Thought 4 day: if U R negative, deniers accuse U of misanthropy. If U love snow, they say U R hypocrite. I go with love.

I'm not sure she is quite understanding the criticism, so let me explain.  It is not her love of snow that is being attacked, it is the fact that she is willing to take a 5000 mile round trip to go skiing while simultaneously criticising others for excessive consumption. If we are really facing a planetary crisis then trips of this nature are surely going to have to stop.

To answer the question in the title of her book, Why Didn't They Act?, it is probably something to do with the fact that those making the loudest calls for action carry on behaving as if there is no problem at all.

Monday
Jun222015

The Royal Society does glacier melt

About a fifth of the world's population relies on this glacier fed water every year for their drinking water, for sanitation, for irrigation for crops and for hydroelectric power. That's countries like India, China, Bhutan, Nepal and Pakistan.

Prof Neil Glasser of the University of Aberystwyth.

Professor Glasser was speaking in a video promoting the Royal Society's Summer Exhibition.

Unfortunately he seems unaware of the meteorological phenomenon known as "the monsoon". This confusion among glaciologists as to where precisely people in India get their water from has been apparent for some time now. This four-year old article refers to "creeping hyperbole" on the subject and even features Peter Gleick referring to "misinformation". Another scientist featured in that article was quoted as follows:

Click to read more ...

Monday
Jun222015

Greens trashing the environment part 624

Environmentalism, I sometimes think, is simply a form of narcissism. Most of those involved seem in it more to give themselves a sense of purpose than because they actually care very much about the world around them or indeed anyone else. Take a look at this story from Washington state:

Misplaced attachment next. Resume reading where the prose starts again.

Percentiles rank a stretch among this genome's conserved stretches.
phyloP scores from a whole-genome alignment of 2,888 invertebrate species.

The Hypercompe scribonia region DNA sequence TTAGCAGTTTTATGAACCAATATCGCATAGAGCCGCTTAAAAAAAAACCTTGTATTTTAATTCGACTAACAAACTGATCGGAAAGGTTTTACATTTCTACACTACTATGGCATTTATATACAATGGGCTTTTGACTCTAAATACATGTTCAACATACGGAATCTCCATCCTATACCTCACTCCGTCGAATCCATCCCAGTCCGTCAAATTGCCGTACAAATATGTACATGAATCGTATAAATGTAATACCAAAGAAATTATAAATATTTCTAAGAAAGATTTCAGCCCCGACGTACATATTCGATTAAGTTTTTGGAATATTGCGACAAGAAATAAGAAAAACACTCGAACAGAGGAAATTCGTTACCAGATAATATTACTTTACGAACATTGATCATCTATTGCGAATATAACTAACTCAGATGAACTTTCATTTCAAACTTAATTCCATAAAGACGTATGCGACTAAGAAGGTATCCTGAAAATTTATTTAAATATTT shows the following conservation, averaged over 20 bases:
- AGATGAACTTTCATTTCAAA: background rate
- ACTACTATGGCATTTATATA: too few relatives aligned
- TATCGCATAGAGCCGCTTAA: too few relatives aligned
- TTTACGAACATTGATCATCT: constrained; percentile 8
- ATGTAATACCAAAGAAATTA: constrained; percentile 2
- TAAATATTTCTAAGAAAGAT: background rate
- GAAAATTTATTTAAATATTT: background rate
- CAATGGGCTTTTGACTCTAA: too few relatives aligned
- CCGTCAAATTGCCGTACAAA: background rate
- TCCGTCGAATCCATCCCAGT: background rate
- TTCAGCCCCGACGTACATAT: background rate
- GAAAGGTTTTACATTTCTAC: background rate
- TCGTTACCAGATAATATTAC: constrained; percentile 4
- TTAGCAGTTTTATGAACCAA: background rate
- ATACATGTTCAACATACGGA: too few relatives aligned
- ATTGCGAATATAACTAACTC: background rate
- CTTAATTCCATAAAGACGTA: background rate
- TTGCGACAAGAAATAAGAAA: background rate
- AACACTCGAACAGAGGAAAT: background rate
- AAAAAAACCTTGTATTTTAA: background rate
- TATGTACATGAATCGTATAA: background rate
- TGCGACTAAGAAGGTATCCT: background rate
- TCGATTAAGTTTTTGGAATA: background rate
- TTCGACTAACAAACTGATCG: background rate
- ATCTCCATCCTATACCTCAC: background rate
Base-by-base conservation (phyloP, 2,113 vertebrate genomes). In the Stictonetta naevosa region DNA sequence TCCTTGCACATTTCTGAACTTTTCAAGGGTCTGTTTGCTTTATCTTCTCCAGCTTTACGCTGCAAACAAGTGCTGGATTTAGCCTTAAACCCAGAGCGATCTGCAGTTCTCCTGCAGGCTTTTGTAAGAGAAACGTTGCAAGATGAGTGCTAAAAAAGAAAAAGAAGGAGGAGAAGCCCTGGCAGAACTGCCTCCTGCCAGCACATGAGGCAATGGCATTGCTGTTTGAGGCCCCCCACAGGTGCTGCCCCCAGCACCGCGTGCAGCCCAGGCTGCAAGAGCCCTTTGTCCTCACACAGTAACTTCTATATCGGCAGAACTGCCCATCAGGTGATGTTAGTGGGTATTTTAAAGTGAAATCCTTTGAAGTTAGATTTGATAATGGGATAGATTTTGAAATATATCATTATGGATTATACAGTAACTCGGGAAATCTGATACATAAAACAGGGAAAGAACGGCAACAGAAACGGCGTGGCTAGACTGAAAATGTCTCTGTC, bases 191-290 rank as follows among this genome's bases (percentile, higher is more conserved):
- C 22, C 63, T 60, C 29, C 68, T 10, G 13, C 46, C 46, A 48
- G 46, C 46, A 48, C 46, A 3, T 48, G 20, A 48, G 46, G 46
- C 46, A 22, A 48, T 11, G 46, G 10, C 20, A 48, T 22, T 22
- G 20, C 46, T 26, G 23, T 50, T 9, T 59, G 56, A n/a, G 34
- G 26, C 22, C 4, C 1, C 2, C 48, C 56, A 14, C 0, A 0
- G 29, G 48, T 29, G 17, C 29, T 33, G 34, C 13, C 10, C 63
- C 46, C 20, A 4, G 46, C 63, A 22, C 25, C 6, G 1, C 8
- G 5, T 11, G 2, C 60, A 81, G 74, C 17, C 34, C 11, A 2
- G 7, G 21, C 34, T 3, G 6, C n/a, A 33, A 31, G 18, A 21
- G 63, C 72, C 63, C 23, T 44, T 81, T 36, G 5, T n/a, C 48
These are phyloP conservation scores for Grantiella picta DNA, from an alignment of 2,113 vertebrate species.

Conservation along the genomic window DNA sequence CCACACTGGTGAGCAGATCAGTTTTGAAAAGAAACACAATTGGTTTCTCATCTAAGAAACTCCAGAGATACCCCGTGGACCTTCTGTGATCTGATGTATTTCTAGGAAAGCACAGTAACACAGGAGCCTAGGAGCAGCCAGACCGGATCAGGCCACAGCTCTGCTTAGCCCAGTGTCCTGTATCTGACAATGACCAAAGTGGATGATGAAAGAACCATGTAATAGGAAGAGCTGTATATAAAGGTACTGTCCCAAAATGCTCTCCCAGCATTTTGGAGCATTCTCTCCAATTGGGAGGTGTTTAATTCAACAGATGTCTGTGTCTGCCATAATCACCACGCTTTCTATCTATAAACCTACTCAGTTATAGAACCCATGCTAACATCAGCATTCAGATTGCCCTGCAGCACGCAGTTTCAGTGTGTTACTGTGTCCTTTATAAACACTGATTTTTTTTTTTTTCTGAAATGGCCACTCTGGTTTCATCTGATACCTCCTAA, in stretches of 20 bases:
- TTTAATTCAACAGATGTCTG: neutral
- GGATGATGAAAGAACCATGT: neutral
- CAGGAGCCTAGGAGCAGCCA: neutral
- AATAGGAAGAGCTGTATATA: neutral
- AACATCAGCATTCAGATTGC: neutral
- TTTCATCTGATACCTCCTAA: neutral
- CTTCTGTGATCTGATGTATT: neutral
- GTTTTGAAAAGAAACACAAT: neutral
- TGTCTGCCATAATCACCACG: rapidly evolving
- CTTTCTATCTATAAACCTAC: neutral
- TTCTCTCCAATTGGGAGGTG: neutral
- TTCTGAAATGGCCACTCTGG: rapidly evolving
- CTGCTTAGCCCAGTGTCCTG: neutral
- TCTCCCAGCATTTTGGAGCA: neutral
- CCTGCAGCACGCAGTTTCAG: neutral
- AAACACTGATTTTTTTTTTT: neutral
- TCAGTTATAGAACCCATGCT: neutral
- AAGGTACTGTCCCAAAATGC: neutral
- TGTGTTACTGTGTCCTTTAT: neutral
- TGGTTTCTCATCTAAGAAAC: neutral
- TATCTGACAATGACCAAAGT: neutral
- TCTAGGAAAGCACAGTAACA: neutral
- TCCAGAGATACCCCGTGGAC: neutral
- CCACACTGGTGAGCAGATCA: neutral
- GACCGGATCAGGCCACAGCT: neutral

While Seattle was focused on kayaktivists attempting to blockade Shell's oil drill rig on Monday, an entirely different operation was taking place under the water's surface.

A cleanup crew with divers spent the morning picking up pieces of anchor and cable left from the initial Shell protests in May. The cement anchor blocks and steel cables were left behind from the Solar Pioneer protest barge. Divers say they damaged a dive park and a protected habitat.

This is of course the same organisation that trashed the Nazca lines in an (ultimately successful) bid to get themselves some publicity. They remain a registered charity in the UK.

Monday
Jun222015

It's always the silly season for the green journo

Perhaps it's because the silly season is beckoning, perhaps because the encyclical has emboldened environment journalists to go really preposterous, but the papers over the weekend were a wonder to behold.

Firstly we had the "sixth extinction", a tale of mass impending doom based on a paper by, among others, Paul Ehrlich. Any credible journalist would have chucked this straight in the same bin they use when they get press releases from the Monster Raving Loony Party, but obviously it was quite good enough for the green press corps, whose abhorrence of reliable sources has been noted before in these parts.